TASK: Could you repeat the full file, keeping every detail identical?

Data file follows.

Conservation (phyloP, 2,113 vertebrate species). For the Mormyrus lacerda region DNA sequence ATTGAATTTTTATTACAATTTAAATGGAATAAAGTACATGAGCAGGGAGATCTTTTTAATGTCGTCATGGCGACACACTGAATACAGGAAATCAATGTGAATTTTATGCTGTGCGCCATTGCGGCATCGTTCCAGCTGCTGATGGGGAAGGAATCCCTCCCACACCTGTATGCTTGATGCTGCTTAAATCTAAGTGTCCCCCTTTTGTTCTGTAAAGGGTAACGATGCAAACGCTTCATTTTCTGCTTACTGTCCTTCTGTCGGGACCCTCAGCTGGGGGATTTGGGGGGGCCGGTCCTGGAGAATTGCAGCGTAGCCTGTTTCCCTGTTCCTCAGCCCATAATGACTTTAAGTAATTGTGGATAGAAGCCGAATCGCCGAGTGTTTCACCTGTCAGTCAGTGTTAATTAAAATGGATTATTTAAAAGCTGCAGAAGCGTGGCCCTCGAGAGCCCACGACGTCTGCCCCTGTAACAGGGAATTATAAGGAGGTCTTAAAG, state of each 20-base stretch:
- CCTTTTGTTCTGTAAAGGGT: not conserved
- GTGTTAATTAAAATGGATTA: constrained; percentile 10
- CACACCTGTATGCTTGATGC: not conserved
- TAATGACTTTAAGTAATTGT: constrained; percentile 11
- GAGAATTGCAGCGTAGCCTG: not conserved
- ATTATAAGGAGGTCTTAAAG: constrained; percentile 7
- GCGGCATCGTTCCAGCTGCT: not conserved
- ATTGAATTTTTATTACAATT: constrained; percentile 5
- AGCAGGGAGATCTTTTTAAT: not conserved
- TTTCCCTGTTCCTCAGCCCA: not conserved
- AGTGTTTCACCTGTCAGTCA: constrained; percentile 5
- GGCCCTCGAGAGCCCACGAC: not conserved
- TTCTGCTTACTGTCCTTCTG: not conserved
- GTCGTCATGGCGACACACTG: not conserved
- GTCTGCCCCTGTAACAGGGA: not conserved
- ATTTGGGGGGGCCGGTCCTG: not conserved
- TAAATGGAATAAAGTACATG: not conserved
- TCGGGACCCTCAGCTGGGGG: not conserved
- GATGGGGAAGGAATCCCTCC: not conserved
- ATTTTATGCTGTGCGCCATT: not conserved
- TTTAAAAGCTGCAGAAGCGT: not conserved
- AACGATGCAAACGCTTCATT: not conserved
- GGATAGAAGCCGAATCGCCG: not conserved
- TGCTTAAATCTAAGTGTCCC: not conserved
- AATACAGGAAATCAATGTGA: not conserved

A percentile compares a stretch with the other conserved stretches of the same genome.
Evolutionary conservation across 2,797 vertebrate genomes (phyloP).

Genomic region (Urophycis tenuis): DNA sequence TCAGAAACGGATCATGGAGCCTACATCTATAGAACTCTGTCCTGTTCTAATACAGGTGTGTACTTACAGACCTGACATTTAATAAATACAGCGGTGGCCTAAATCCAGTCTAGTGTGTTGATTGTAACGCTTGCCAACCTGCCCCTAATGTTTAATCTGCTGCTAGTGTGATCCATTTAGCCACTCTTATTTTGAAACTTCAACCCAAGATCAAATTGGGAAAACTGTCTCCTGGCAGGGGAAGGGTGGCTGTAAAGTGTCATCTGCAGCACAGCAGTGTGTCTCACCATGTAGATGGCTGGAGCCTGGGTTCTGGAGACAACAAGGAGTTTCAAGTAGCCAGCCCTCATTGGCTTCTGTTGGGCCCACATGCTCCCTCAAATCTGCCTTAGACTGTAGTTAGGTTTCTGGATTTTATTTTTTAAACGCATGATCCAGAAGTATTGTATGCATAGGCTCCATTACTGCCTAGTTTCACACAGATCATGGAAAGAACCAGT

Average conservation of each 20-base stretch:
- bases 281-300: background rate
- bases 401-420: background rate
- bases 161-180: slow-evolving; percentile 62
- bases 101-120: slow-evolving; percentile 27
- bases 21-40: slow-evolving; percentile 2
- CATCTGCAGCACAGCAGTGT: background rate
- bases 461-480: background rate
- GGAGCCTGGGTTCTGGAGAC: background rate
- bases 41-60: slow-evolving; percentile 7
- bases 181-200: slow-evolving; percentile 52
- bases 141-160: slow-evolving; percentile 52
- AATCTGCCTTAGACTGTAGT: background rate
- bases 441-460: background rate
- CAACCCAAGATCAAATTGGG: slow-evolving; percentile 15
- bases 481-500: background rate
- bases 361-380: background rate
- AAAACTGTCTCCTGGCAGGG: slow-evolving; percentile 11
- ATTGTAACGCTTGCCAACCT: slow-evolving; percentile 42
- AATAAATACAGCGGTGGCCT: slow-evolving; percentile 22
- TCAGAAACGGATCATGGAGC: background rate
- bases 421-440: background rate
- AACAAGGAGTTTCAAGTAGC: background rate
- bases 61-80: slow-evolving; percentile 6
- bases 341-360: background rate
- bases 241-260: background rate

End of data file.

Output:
Conservation (phyloP, 2,113 vertebrate species). For the Mormyrus lacerda region DNA sequence ATTGAATTTTTATTACAATTTAAATGGAATAAAGTACATGAGCAGGGAGATCTTTTTAATGTCGTCATGGCGACACACTGAATACAGGAAATCAATGTGAATTTTATGCTGTGCGCCATTGCGGCATCGTTCCAGCTGCTGATGGGGAAGGAATCCCTCCCACACCTGTATGCTTGATGCTGCTTAAATCTAAGTGTCCCCCTTTTGTTCTGTAAAGGGTAACGATGCAAACGCTTCATTTTCTGCTTACTGTCCTTCTGTCGGGACCCTCAGCTGGGGGATTTGGGGGGGCCGGTCCTGGAGAATTGCAGCGTAGCCTGTTTCCCTGTTCCTCAGCCCATAATGACTTTAAGTAATTGTGGATAGAAGCCGAATCGCCGAGTGTTTCACCTGTCAGTCAGTGTTAATTAAAATGGATTATTTAAAAGCTGCAGAAGCGTGGCCCTCGAGAGCCCACGACGTCTGCCCCTGTAACAGGGAATTATAAGGAGGTCTTAAAG, state of each 20-base stretch:
- CCTTTTGTTCTGTAAAGGGT: not conserved
- GTGTTAATTAAAATGGATTA: constrained; percentile 10
- CACACCTGTATGCTTGATGC: not conserved
- TAATGACTTTAAGTAATTGT: constrained; percentile 11
- GAGAATTGCAGCGTAGCCTG: not conserved
- ATTATAAGGAGGTCTTAAAG: constrained; percentile 7
- GCGGCATCGTTCCAGCTGCT: not conserved
- ATTGAATTTTTATTACAATT: constrained; percentile 5
- AGCAGGGAGATCTTTTTAAT: not conserved
- TTTCCCTGTTCCTCAGCCCA: not conserved
- AGTGTTTCACCTGTCAGTCA: constrained; percentile 5
- GGCCCTCGAGAGCCCACGAC: not conserved
- TTCTGCTTACTGTCCTTCTG: not conserved
- GTCGTCATGGCGACACACTG: not conserved
- GTCTGCCCCTGTAACAGGGA: not conserved
- ATTTGGGGGGGCCGGTCCTG: not conserved
- TAAATGGAATAAAGTACATG: not conserved
- TCGGGACCCTCAGCTGGGGG: not conserved
- GATGGGGAAGGAATCCCTCC: not conserved
- ATTTTATGCTGTGCGCCATT: not conserved
- TTTAAAAGCTGCAGAAGCGT: not conserved
- AACGATGCAAACGCTTCATT: not conserved
- GGATAGAAGCCGAATCGCCG: not conserved
- TGCTTAAATCTAAGTGTCCC: not conserved
- AATACAGGAAATCAATGTGA: not conserved

A percentile compares a stretch with the other conserved stretches of the same genome.
Evolutionary conservation across 2,797 vertebrate genomes (phyloP).

Genomic region (Urophycis tenuis): DNA sequence TCAGAAACGGATCATGGAGCCTACATCTATAGAACTCTGTCCTGTTCTAATACAGGTGTGTACTTACAGACCTGACATTTAATAAATACAGCGGTGGCCTAAATCCAGTCTAGTGTGTTGATTGTAACGCTTGCCAACCTGCCCCTAATGTTTAATCTGCTGCTAGTGTGATCCATTTAGCCACTCTTATTTTGAAACTTCAACCCAAGATCAAATTGGGAAAACTGTCTCCTGGCAGGGGAAGGGTGGCTGTAAAGTGTCATCTGCAGCACAGCAGTGTGTCTCACCATGTAGATGGCTGGAGCCTGGGTTCTGGAGACAACAAGGAGTTTCAAGTAGCCAGCCCTCATTGGCTTCTGTTGGGCCCACATGCTCCCTCAAATCTGCCTTAGACTGTAGTTAGGTTTCTGGATTTTATTTTTTAAACGCATGATCCAGAAGTATTGTATGCATAGGCTCCATTACTGCCTAGTTTCACACAGATCATGGAAAGAACCAGT

Average conservation of each 20-base stretch:
- bases 281-300: background rate
- bases 401-420: background rate
- bases 161-180: slow-evolving; percentile 62
- bases 101-120: slow-evolving; percentile 27
- bases 21-40: slow-evolving; percentile 2
- CATCTGCAGCACAGCAGTGT: background rate
- bases 461-480: background rate
- GGAGCCTGGGTTCTGGAGAC: background rate
- bases 41-60: slow-evolving; percentile 7
- bases 181-200: slow-evolving; percentile 52
- bases 141-160: slow-evolving; percentile 52
- AATCTGCCTTAGACTGTAGT: background rate
- bases 441-460: background rate
- CAACCCAAGATCAAATTGGG: slow-evolving; percentile 15
- bases 481-500: background rate
- bases 361-380: background rate
- AAAACTGTCTCCTGGCAGGG: slow-evolving; percentile 11
- ATTGTAACGCTTGCCAACCT: slow-evolving; percentile 42
- AATAAATACAGCGGTGGCCT: slow-evolving; percentile 22
- TCAGAAACGGATCATGGAGC: background rate
- bases 421-440: background rate
- AACAAGGAGTTTCAAGTAGC: background rate
- bases 61-80: slow-evolving; percentile 6
- bases 341-360: background rate
- bases 241-260: background rate